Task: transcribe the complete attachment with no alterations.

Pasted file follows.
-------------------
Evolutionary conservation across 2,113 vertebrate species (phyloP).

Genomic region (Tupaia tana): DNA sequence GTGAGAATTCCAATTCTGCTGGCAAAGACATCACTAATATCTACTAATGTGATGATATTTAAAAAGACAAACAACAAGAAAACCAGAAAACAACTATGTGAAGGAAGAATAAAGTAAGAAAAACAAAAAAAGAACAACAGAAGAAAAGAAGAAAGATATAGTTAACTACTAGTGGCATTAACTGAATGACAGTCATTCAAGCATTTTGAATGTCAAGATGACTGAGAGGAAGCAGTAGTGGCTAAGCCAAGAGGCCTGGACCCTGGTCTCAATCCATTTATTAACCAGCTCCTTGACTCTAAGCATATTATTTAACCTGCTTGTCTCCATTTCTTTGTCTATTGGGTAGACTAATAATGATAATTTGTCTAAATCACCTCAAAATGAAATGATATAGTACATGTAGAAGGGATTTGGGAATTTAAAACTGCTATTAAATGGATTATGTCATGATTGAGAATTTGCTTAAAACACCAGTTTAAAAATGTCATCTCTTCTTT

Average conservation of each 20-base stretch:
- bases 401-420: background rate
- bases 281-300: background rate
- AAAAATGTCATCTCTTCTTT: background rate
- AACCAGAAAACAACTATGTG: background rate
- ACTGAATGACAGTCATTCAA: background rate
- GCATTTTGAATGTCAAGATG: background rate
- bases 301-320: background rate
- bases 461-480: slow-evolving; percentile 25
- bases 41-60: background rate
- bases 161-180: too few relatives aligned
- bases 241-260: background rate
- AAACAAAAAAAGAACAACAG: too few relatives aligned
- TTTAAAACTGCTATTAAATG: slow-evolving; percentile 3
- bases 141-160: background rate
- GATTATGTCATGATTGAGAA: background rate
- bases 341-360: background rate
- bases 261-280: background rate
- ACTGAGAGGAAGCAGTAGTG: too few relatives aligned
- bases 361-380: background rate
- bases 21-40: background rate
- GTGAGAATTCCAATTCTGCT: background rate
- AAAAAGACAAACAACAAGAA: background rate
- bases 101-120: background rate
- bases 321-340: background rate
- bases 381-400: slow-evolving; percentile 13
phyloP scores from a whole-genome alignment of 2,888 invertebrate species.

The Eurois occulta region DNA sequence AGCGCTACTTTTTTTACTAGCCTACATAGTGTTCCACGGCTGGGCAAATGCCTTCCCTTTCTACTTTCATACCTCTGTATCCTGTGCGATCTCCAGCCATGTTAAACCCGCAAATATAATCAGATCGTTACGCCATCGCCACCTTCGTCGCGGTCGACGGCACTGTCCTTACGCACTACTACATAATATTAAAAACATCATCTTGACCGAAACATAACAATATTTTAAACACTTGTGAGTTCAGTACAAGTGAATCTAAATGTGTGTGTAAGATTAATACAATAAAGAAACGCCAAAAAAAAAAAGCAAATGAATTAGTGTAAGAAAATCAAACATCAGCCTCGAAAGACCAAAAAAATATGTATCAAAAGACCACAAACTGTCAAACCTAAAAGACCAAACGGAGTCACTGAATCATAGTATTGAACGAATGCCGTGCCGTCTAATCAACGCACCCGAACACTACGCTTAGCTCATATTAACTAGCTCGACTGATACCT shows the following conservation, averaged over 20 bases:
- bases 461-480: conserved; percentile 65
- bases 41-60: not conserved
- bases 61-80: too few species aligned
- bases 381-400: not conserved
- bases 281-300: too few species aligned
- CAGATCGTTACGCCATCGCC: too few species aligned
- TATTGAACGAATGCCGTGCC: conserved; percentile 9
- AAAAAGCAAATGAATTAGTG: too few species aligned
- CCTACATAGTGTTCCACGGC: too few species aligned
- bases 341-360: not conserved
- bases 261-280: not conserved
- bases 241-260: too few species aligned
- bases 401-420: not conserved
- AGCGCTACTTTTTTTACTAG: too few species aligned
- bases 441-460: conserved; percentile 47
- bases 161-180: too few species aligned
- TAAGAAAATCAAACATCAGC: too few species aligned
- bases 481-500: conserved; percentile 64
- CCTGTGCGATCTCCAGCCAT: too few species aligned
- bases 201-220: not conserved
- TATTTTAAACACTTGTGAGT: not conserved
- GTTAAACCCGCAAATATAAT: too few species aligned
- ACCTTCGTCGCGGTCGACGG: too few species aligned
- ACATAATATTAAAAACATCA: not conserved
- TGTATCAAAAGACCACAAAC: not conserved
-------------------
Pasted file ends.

Evolutionary conservation across 2,113 vertebrate species (phyloP).

Genomic region (Tupaia tana): DNA sequence GTGAGAATTCCAATTCTGCTGGCAAAGACATCACTAATATCTACTAATGTGATGATATTTAAAAAGACAAACAACAAGAAAACCAGAAAACAACTATGTGAAGGAAGAATAAAGTAAGAAAAACAAAAAAAGAACAACAGAAGAAAAGAAGAAAGATATAGTTAACTACTAGTGGCATTAACTGAATGACAGTCATTCAAGCATTTTGAATGTCAAGATGACTGAGAGGAAGCAGTAGTGGCTAAGCCAAGAGGCCTGGACCCTGGTCTCAATCCATTTATTAACCAGCTCCTTGACTCTAAGCATATTATTTAACCTGCTTGTCTCCATTTCTTTGTCTATTGGGTAGACTAATAATGATAATTTGTCTAAATCACCTCAAAATGAAATGATATAGTACATGTAGAAGGGATTTGGGAATTTAAAACTGCTATTAAATGGATTATGTCATGATTGAGAATTTGCTTAAAACACCAGTTTAAAAATGTCATCTCTTCTTT

Average conservation of each 20-base stretch:
- bases 401-420: background rate
- bases 281-300: background rate
- AAAAATGTCATCTCTTCTTT: background rate
- AACCAGAAAACAACTATGTG: background rate
- ACTGAATGACAGTCATTCAA: background rate
- GCATTTTGAATGTCAAGATG: background rate
- bases 301-320: background rate
- bases 461-480: slow-evolving; percentile 25
- bases 41-60: background rate
- bases 161-180: too few relatives aligned
- bases 241-260: background rate
- AAACAAAAAAAGAACAACAG: too few relatives aligned
- TTTAAAACTGCTATTAAATG: slow-evolving; percentile 3
- bases 141-160: background rate
- GATTATGTCATGATTGAGAA: background rate
- bases 341-360: background rate
- bases 261-280: background rate
- ACTGAGAGGAAGCAGTAGTG: too few relatives aligned
- bases 361-380: background rate
- bases 21-40: background rate
- GTGAGAATTCCAATTCTGCT: background rate
- AAAAAGACAAACAACAAGAA: background rate
- bases 101-120: background rate
- bases 321-340: background rate
- bases 381-400: slow-evolving; percentile 13
phyloP scores from a whole-genome alignment of 2,888 invertebrate species.

The Eurois occulta region DNA sequence AGCGCTACTTTTTTTACTAGCCTACATAGTGTTCCACGGCTGGGCAAATGCCTTCCCTTTCTACTTTCATACCTCTGTATCCTGTGCGATCTCCAGCCATGTTAAACCCGCAAATATAATCAGATCGTTACGCCATCGCCACCTTCGTCGCGGTCGACGGCACTGTCCTTACGCACTACTACATAATATTAAAAACATCATCTTGACCGAAACATAACAATATTTTAAACACTTGTGAGTTCAGTACAAGTGAATCTAAATGTGTGTGTAAGATTAATACAATAAAGAAACGCCAAAAAAAAAAAGCAAATGAATTAGTGTAAGAAAATCAAACATCAGCCTCGAAAGACCAAAAAAATATGTATCAAAAGACCACAAACTGTCAAACCTAAAAGACCAAACGGAGTCACTGAATCATAGTATTGAACGAATGCCGTGCCGTCTAATCAACGCACCCGAACACTACGCTTAGCTCATATTAACTAGCTCGACTGATACCT shows the following conservation, averaged over 20 bases:
- bases 461-480: conserved; percentile 65
- bases 41-60: not conserved
- bases 61-80: too few species aligned
- bases 381-400: not conserved
- bases 281-300: too few species aligned
- CAGATCGTTACGCCATCGCC: too few species aligned
- TATTGAACGAATGCCGTGCC: conserved; percentile 9
- AAAAAGCAAATGAATTAGTG: too few species aligned
- CCTACATAGTGTTCCACGGC: too few species aligned
- bases 341-360: not conserved
- bases 261-280: not conserved
- bases 241-260: too few species aligned
- bases 401-420: not conserved
- AGCGCTACTTTTTTTACTAG: too few species aligned
- bases 441-460: conserved; percentile 47
- bases 161-180: too few species aligned
- TAAGAAAATCAAACATCAGC: too few species aligned
- bases 481-500: conserved; percentile 64
- CCTGTGCGATCTCCAGCCAT: too few species aligned
- bases 201-220: not conserved
- TATTTTAAACACTTGTGAGT: not conserved
- GTTAAACCCGCAAATATAAT: too few species aligned
- ACCTTCGTCGCGGTCGACGG: too few species aligned
- ACATAATATTAAAAACATCA: not conserved
- TGTATCAAAAGACCACAAAC: not conserved